Phaeochromocytomas (PHEO) and paragangliomas are rare catecholamine-producing tumours. Although 10–30% of these tumours metastasise, histopathological criteria to discriminate malignant from benign tumours have not been established; therefore, reliable histopathological markers predicting metastasis are urgently required. A total of 163 tumours, including 40 metastatic tumours, collected by the Phaeochromocytoma Study Group in Japan (PHEO-J) were analysed using a system called grading system for adrenal phaeochromocytoma and paraganglioma (GAPP). The tumours were scored based on GAPP criteria as follows: histological pattern, cellularity, comedo-type necrosis, capsular/vascular invasion, Ki67 labelling index and catecholamine type. All tumours were scored from 0 to 10 points and were graded as one of the three types: well-differentiated (WD, 0–2 points), moderately differentiated (MD, 3–6 points) and poorly differentiated (PD, 7–10 points). GAPP scores of the non-metastatic and metastatic groups were 2.08±0.17 and 5.33±0.43 (mean±s.e.m., P<0.001) respectively. There was a significant negative correlation between the GAPP score and the interval until metastasis (r=−0.438, P<0.01). The mean number of years until metastasis after the initial operation was 5.5±2.6 years. The study included 111 WD, 35 MD and 17 PD types. The five-year survival of these groups was 100, 66.8 and 22.4% respectively. In addition, negative immunoreactivity for succinate dehydrogenase gene subunit B (SDHB) was observed in 13 (8%) MD or PD tumours and ten of the 13 (77%) had metastases. Our data indicate that a combination of GAPP classification and SDHB immunohistochemistry might be useful for the prediction of metastasis in these tumours.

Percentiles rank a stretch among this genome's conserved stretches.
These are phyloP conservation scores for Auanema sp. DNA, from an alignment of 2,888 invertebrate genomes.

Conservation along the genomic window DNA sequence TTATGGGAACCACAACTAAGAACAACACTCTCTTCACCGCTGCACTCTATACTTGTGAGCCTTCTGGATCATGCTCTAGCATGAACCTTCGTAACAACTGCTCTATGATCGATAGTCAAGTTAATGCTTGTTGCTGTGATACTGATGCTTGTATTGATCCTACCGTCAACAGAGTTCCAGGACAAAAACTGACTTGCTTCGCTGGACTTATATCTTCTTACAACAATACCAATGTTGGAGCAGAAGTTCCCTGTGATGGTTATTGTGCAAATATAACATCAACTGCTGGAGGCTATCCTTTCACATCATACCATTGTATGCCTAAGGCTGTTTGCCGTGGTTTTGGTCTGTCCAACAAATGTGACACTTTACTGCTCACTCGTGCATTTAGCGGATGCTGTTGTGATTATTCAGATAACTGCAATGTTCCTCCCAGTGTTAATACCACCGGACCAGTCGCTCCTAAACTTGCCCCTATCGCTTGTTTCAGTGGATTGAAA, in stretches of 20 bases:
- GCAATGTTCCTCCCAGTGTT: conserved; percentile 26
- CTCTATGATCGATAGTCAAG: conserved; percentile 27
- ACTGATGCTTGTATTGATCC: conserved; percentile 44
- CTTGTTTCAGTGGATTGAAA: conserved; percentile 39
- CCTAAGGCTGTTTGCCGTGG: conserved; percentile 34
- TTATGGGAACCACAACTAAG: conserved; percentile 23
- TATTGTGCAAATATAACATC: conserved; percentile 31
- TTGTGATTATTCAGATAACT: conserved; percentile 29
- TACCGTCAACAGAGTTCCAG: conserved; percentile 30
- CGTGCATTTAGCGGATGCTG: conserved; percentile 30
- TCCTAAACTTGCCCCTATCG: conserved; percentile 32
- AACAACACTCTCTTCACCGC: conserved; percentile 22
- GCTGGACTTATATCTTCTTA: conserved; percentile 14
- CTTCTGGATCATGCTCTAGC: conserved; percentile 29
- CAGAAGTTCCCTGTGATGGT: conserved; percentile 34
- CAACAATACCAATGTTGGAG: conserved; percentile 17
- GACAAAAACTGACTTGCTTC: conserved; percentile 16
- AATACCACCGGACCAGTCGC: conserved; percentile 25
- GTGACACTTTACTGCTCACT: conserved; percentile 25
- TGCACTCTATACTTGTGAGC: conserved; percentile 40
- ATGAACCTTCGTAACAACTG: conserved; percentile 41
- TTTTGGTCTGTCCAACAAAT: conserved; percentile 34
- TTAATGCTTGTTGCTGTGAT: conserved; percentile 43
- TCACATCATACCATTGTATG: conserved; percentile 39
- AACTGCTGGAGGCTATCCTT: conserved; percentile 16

Phaeochromocytomas (PHEO) of the adrenal gland and sympathetic paragangliomas (PGL) are catecholamine-producing tumours. Although 10–30% of these tumours metastasise, histopathological criteria that discriminate malignant from benign tumours have not been established and only the presence of metastasis is considered evidence of malignancy in the current WHO definition (Thompson et al. 2004). Although most cases of PHEO/PGL are surgically curable, malignant PHEO/PGL are intractable diseases that require an early diagnosis and effective treatment. We organised a task force group for PHEO/PGL in Japan, the Phaeochromocytoma Study Group in Japan (PHEO-J) that was composed of endocrinologists, urologists, endocrine surgeons, radiologists, molecular biologists and pathologists and was supported by the Ministry of Health, Labour, and Welfare. The aim of the study was to survey PHEO/PGL in Japan. Based on the results of PHEO-J in 2012, the estimated total number of patients with PHEO/PGL was 2920, including 320 patients with metastasis. The proportions of patients with malignant, multiple, extra-adrenal and familial PHEO/PGL were 11, 12.7, 17.3 and 10% respectively (Naruse & PHEO-J Study Group 2011). Among patients with malignant PHEO/PGL, 36.8% were initially diagnosed as benign and 59.6% showed absence of metastasis at initial operation (Naruse & PHEO-J Study Group 2011). The results indicated the difficulties associated with differential diagnosis of malignant from benign disease in the absence of distant metastases and strongly emphasised the need to establish reliable histopathological criteria for predicting metastasis.